of a tournament in the UAE.”
This story and scores like it have been missed by our mainstream media.
American strength and moral clarity and fear about the threat from Iran are dissolving
old animosities and creating new alliances. We may actually see new Arab embassies in Israel.

Finally but crucially, Pompeo included a cautionary principle regarding what the U.S.
is willing to do in the Middle East.
Remarking about U.S. support he said: “But ‘assist’ is the key word.
We ask every peace-loving nation of the Middle East to shoulder new responsibilities for
defeating Islamist extremism.”

This is the fundamental essence of “America First.”
We will not apologize for America, we will stand up for our interests,
and we will cooperate with our allies as long as they are willing to share the burden
of preserving freedom.

Adding an additional touch of pragmatism, Pompeo condemned the Syrian tyrant Bashar Assad,
but cracked open the door to aiding postwar reconstruction if Assad kicks the
Iranian military out of Syria.

This is the plague with which the Lord will strike all the nations that fought against Jerusalem:
Their flesh will rot while they are still standing on their feet, their eyes will rot in their sockets,
and their tongues will rot in their mouths.
On that day people will be stricken by the Lord with great panic.

Zechariah 14: 12-13

Heroes, Bonhoeffer, and a troubling past

Yesterday I introduced you to the Memorial to the murdered Jews of Europe while I was sharing with you about my, albeit short, visit to Berlin.  I had told you that there was much I wanted to share with you regarding Berlin and that I would have to do so in small increments.  Whereas cities such as Rome, London and Paris are important to our western history as developing societies, as their pasts have helped shaped how many of us live our lives today, Berlin, on the other hand, is more important to our recent history as developing societies, demonstrating 20th century divisions that give way to successful unifications.


I’ve also told you that I would share with you about my adoption, the loss of my mom, the suicide of my brother—oh, did I forget to mention that—that is for another day entirely, and then there is the rescue story of Percy, my other precious little cat…. but all of that must wait.  I cannot speak another word, especially about Germany, without stopping briefly and sharing  with you a tad bit about Dietrich Bonhoeffer.

This is not, however, the time for me to give you a full-fledged biography.  There are a myriad of books on the market that can do a much better job of that then I.   But I do feel obligated to share with you about my friend Dietrich.

I suppose everyone has a hero in his or her life.  Some heroes are real, some are not.  Some of our heroes, we know personally while others remain as strangers.  Some of our heroes are living, while some are long gone.  We all have our standards as to what constitutes a hero.  For me hitting a ball, running fast, making lots or money, being famous are not the pieces, which formulate my view of a hero.  Rather descriptors such as self-sacrificing, integrity, conscience, morality, conviction, truth, and yes, even brave—as in “I will walk into the fire of hell to save you or help you disregarding my own well being brave”—these are the words that come to mind when I think of what describes my hero.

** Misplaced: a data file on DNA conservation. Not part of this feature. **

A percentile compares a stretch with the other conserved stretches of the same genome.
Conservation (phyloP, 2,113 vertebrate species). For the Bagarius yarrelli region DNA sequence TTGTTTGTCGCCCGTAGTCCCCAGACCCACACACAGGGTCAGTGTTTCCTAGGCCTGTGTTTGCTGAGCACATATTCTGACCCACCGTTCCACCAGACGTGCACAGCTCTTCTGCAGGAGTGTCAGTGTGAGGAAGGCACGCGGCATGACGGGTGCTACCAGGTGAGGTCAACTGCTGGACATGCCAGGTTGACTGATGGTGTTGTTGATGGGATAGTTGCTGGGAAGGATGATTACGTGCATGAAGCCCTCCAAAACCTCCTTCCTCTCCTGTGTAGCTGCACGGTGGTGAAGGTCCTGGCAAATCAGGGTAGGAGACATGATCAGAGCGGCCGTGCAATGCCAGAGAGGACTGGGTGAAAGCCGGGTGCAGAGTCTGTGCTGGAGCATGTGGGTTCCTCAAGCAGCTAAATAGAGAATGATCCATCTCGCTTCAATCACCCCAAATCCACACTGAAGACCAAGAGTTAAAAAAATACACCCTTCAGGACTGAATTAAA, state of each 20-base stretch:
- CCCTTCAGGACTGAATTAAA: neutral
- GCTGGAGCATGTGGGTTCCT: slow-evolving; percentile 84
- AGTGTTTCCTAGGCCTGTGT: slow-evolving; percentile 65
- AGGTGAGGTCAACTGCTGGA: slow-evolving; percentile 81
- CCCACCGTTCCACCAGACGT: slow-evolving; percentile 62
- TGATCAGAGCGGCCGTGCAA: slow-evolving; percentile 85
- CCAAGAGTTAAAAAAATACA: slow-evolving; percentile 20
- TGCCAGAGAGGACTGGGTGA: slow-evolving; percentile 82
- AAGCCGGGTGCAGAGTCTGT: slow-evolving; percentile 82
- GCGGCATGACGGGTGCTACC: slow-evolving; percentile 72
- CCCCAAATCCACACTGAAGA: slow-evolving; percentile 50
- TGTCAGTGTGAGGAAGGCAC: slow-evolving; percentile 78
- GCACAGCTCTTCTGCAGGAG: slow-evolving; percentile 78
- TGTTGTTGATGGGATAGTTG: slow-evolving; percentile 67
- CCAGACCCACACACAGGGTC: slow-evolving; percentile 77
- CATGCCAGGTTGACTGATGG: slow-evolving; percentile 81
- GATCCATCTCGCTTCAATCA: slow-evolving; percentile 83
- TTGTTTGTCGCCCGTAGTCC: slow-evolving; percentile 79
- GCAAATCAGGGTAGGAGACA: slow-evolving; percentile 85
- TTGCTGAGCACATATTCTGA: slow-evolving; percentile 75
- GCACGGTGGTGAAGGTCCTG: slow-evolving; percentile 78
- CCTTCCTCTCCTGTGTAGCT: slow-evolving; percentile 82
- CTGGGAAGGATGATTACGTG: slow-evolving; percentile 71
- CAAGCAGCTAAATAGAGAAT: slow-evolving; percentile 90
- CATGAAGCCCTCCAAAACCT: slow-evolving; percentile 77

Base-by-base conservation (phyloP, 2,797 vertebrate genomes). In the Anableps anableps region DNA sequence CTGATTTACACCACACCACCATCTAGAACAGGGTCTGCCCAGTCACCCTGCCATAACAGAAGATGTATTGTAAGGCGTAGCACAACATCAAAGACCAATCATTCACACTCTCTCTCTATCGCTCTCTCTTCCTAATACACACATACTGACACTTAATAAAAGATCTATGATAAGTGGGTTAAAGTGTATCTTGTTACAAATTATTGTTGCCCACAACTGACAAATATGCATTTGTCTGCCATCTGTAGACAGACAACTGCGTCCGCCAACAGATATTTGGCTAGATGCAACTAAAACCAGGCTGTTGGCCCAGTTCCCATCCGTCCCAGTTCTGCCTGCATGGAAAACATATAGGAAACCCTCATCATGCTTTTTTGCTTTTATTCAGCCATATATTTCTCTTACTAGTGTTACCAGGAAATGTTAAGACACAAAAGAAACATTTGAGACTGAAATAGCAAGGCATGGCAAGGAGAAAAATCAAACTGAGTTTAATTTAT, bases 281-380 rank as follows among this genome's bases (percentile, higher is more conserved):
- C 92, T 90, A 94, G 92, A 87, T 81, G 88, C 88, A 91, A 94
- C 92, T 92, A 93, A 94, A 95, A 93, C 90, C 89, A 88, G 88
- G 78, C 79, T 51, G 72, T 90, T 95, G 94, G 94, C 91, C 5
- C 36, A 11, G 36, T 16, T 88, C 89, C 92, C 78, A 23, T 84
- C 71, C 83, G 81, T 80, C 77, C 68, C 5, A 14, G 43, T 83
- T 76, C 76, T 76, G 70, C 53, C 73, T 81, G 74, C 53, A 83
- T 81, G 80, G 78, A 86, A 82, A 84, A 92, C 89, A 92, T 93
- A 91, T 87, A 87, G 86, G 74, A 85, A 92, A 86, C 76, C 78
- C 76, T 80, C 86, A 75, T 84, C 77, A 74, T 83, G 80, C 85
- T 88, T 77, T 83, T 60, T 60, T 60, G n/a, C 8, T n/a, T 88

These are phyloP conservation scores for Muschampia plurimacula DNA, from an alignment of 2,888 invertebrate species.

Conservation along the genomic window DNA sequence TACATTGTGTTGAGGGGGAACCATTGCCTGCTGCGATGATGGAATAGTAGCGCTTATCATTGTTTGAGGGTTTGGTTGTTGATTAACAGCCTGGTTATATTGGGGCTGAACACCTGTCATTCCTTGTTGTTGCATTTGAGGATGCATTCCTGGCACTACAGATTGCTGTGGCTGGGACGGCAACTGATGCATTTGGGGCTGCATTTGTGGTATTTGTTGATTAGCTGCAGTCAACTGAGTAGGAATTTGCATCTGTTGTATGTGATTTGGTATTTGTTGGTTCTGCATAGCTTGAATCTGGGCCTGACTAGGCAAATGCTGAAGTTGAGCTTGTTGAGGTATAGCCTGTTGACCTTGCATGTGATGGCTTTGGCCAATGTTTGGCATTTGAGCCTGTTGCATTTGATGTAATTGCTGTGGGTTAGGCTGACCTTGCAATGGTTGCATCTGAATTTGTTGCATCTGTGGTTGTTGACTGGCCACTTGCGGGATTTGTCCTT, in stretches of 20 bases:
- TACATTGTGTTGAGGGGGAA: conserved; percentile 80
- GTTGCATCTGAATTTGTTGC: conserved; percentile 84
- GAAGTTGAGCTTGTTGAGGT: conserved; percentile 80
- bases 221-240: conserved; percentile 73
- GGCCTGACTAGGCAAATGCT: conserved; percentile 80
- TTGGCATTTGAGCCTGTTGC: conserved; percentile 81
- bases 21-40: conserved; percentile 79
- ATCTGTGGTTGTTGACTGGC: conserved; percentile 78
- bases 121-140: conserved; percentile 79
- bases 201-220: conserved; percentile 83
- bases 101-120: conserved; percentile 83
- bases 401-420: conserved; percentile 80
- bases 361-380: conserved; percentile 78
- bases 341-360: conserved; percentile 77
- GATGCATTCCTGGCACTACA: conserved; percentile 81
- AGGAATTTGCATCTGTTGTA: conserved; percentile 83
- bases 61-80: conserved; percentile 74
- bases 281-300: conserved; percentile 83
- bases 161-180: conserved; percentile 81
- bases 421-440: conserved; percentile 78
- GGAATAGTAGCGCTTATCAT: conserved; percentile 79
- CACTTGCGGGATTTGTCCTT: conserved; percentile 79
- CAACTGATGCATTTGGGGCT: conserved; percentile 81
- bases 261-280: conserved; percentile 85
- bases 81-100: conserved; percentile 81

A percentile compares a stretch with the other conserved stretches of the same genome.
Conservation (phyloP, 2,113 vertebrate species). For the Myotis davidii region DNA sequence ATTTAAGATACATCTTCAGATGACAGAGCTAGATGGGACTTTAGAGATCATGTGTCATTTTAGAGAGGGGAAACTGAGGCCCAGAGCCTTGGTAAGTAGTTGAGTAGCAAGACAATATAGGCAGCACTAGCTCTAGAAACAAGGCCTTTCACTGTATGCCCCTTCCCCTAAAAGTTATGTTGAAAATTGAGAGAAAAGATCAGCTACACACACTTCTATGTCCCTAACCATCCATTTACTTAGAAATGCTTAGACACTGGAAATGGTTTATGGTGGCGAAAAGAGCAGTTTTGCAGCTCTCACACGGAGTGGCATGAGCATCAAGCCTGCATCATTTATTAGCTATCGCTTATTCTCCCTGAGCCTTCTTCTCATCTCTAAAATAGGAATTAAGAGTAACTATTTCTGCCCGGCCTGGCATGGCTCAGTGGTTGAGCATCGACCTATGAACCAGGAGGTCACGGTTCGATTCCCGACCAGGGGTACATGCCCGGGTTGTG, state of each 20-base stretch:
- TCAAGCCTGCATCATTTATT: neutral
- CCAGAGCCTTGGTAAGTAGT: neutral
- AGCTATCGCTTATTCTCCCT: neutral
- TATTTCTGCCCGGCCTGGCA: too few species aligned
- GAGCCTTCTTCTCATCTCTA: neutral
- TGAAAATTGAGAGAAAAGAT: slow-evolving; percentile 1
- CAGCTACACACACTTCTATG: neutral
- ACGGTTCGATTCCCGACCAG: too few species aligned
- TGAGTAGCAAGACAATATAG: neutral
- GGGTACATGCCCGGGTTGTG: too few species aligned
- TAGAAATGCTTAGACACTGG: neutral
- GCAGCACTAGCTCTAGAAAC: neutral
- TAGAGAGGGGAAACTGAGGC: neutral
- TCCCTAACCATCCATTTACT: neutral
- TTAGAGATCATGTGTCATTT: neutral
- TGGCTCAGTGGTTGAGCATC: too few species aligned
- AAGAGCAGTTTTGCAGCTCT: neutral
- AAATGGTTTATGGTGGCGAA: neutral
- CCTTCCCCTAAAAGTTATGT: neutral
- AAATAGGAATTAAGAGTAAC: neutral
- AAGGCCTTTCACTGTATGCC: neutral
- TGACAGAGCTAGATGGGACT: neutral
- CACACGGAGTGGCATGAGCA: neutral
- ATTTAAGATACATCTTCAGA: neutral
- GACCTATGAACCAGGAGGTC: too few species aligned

I have several heroes—from the mighty to the meek, but there is one in particular who stands out– especially as I speak of Germany and as I trudge through Lent reading, as part of my daily devotionals, the wise counsel of Dietrich Bonhoeffer.  Let me tell you when I first “met” my hero….

Many years ago when I was a junior in college I had come home for the weekend.  I attended church at The Cathedral of St Philip in Atlanta—the large Episcopal Church in town.  My godfather was the Dean of the Cathedral (there is a story one day about my Godpoppa ).  The sermon that particular Sunday was about Grace.  Grace being the mercy shown to us by God (and in some cases other human beings), even though it is not deserved…. The Dean began talking about Dietrich Bonhoeffer.  All I knew about Mr. Bonhoeffer was the fact that he was a German Theologian and at 21, to me, that equated to someone heavy and boring.  But as my godfather spoke about Mr. Bonhoeffer, explaining about Mr. Bonhoeffer’s idea of Cheap vs. Costly Grace, he became quite emotional.

I was suddenly jolted back to paying attention.  There, before a congregation of almost 2000, my strikingly eloquent Godpoppa could barley finish his sentence.  What was this?!  What was he talking about?  Who exactly and what exactly had evoked this sudden and rare moment of intense emotion.  This is an Episcopal Cathedral remember?  The epitome of control and precision, not emotionalism!

Unfortunately at that time in my young unlived life, I was simply unable to comprehend what my Godpoppa, was painfully well aware of.  It was the realization of what the very words he was speaking actually meant—that of Cheap Grace vs. Costly Grace….. with the very real knowledge of that oh so costly Grace which caused the hurt and even palpable pain in his voice that Sunday. It was that very Grace, which cost a great deal for his very life, and for my life and for the lives of everyone listening that Sunday.  It’s just that I didn’t/ couldn’t quite grasp that concept quite yet.